Cardoon and Sunflower are both non-native ornamental as well as economical food crops in the Asteraceae
The post on
Asteraceae went through the entire classification and might have been a little tedious for you?
However, I do hope you find it fascinating like myself
how classification does make sense, especially in large families such as the Composites or Asteraceae.
It neatly groups similar looking plants together and when these plants ‘look similar’ they most likely
also have the same properties and uses.
This week we start with the uses of this family.
Of course weeds or native plants as I like to call them, are ALWAYS useful in any habitat situation, soil and indeed for other living creatures apart from ourselves.
When we pull out the dandelion or ragwort we are taking away a valuable food source for multiples of creatures. Is it really worth that?
In the following few blogs about this family I once again will copy a lot of interesting information from
‘The Medicinal Flora of Britain and Northwestern Europe’ by J. Barker. Please get a copy for yourself as you won’t regret it!
Here are links to all the different posts on Asteraceae: Contents:
Introduction to the Composites by Julian Barker
Some main crops and their uses:
as food and fodder
Continue reading “Asteraceae and some more scientific background (part 2)”
Yarrow and Ragwort are 2 different members of the large ‘Aster’ family – All images are with thanks from Matt Summers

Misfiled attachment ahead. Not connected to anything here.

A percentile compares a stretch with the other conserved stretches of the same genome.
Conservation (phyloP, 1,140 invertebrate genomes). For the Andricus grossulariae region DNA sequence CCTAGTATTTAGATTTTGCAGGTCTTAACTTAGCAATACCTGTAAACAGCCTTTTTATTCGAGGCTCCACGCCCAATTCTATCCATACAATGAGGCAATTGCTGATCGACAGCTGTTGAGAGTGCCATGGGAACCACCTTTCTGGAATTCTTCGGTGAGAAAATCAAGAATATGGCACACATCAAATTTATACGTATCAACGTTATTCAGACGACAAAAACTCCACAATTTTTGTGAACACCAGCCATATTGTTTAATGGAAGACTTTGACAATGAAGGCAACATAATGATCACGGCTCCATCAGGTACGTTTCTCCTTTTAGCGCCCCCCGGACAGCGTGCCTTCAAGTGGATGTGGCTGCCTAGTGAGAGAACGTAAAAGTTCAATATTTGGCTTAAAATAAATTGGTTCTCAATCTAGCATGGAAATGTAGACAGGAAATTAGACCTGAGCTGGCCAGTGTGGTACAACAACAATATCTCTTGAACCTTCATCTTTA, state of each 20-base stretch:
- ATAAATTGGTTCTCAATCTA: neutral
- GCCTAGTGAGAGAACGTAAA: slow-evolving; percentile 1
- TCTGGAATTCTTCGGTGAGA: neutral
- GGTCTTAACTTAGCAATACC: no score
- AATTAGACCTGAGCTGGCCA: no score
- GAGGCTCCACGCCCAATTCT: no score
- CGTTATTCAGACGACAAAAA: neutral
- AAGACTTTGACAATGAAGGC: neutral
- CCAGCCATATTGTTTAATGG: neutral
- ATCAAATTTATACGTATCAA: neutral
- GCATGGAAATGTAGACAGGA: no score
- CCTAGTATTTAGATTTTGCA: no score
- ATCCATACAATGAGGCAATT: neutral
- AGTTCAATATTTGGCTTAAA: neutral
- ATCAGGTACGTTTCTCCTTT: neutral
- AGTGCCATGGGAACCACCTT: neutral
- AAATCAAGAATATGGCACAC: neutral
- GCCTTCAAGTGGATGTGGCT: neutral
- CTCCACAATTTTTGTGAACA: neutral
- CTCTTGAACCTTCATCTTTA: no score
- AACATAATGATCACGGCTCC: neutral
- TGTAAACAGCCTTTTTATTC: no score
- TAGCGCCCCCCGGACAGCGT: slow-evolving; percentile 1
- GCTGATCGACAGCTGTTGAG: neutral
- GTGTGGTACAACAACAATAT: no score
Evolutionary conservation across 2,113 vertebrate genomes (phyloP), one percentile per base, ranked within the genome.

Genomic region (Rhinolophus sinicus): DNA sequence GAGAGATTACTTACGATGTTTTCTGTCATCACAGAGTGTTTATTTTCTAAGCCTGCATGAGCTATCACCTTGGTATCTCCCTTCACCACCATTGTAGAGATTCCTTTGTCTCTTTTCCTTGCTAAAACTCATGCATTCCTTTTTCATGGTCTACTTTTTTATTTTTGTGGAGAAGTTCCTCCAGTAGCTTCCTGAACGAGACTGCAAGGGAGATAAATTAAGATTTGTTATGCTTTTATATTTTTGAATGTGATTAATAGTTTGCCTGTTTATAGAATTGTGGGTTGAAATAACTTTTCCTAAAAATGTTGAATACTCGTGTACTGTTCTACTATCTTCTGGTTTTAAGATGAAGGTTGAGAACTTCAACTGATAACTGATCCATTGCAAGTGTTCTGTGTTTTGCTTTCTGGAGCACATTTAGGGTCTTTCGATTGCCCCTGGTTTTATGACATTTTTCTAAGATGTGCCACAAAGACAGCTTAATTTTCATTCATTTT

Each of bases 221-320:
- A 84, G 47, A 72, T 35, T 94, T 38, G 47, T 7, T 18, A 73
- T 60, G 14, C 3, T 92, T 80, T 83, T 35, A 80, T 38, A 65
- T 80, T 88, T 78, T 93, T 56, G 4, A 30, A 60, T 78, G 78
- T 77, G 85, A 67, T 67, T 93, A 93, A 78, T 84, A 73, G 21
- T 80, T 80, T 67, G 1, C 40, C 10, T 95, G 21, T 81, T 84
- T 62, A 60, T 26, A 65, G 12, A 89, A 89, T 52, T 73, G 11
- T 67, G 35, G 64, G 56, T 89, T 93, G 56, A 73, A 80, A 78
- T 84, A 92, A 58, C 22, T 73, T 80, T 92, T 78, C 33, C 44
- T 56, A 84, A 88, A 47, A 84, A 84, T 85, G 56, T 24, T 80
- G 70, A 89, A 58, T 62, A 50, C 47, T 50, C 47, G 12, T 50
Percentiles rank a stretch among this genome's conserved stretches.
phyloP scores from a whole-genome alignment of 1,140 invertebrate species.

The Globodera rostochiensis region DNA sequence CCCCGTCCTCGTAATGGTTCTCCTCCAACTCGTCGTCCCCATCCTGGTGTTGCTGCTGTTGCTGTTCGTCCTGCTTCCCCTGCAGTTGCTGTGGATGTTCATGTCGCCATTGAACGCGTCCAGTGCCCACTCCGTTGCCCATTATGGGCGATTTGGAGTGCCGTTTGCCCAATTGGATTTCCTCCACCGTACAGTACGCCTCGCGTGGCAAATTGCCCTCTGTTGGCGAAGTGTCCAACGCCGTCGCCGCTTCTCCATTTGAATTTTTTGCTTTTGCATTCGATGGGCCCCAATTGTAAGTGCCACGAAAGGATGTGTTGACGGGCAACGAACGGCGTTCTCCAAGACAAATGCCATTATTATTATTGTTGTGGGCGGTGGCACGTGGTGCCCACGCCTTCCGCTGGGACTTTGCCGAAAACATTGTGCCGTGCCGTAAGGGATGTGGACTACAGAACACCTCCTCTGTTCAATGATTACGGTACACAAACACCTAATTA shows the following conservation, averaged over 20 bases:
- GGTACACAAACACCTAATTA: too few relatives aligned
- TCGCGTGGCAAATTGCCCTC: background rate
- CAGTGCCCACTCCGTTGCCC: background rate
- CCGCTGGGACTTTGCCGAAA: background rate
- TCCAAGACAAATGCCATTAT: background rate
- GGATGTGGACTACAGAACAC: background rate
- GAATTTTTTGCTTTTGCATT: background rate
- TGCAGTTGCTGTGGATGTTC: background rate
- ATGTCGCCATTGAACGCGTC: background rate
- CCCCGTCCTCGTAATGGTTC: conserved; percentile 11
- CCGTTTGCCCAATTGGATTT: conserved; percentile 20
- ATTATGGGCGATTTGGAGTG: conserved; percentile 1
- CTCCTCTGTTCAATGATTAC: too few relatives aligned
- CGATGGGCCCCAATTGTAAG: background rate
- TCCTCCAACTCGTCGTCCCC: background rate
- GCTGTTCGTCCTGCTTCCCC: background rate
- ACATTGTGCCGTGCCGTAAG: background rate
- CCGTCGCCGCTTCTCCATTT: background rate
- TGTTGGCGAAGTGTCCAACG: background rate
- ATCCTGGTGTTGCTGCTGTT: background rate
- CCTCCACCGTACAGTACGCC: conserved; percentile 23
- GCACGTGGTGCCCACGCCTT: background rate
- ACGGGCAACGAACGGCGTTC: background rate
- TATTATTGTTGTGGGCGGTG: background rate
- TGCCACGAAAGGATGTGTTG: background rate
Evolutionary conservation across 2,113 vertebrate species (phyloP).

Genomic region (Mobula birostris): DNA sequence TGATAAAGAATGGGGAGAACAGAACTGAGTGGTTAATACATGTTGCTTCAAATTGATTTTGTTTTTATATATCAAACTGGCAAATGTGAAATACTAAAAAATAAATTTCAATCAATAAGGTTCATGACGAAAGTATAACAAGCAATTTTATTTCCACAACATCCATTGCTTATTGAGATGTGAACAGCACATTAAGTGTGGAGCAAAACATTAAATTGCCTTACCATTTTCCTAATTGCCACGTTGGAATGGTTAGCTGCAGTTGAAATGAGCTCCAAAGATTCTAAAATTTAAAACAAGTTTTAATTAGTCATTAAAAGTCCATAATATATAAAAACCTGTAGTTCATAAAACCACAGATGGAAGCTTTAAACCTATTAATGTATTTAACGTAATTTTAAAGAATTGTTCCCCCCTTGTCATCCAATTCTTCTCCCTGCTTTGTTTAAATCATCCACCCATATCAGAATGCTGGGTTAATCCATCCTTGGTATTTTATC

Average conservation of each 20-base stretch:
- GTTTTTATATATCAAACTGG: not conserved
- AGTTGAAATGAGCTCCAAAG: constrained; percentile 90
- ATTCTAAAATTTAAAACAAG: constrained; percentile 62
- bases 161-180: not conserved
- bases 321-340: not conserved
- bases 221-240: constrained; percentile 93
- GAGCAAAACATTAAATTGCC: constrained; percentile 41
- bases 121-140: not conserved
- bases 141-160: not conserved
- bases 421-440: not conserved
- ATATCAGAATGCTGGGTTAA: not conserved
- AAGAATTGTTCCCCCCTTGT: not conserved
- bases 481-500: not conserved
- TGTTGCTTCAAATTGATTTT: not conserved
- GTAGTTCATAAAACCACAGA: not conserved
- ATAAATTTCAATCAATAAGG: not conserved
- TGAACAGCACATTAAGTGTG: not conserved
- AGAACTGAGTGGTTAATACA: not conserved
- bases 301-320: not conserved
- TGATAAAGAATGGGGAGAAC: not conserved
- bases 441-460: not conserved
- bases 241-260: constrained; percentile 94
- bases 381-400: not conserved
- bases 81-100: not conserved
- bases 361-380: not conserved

Today and in several future posts I will be talking about members of the Asteraceae. This was called the Compositae for a very long time, which I think is a lot more descriptive about this largest dicotyledon family on Earth!
The first post is all about the classification which is extensive but makes good sense you will discover on the next page! Individual species are not always mentioned and only natives or archyophytes are listed here.
More species will be listed in post 4, 5, 6 below as well as their known uses:
Asteraceae (part 1) (This post!)
About the Common Ragwort or Jacobaea vulgaris
More science behind the Asteraceae! (part 2)
the more common Asteraceae and their uses (part 3)
the less common members (part 4) Contents:
Tribe 1: Cynareae
The flowers are
rarely yellow, usually red to blue. Mostly thistles or very thistle-like.
Tribe 2: the Cichorieae
Plants often produce the white latex, the flowers are
Tribe 3: the Arctotideae
with 2 genera but both are not native
The Third Subfamily is the largest one in this family and called
Asteroideae, it has 13 tribes and 66 genera! But many are ornamental plants or garden escapes.
Tribe 5: Inuleae Tribe6: the Astereae Tribe 7: Anthemideae Tribe 8: the Senecioneae Tribe 9: the Calenduleae Tribe 10: Heliantheae Tribe 11: Millerieae Tribe 12: Coreopsideae Tribe 13: Tageteae Tribe 14: Bahieae Tribe 15: Helenieae Tribe 16: Eupatorieae Continue reading “Asteraceae part 1”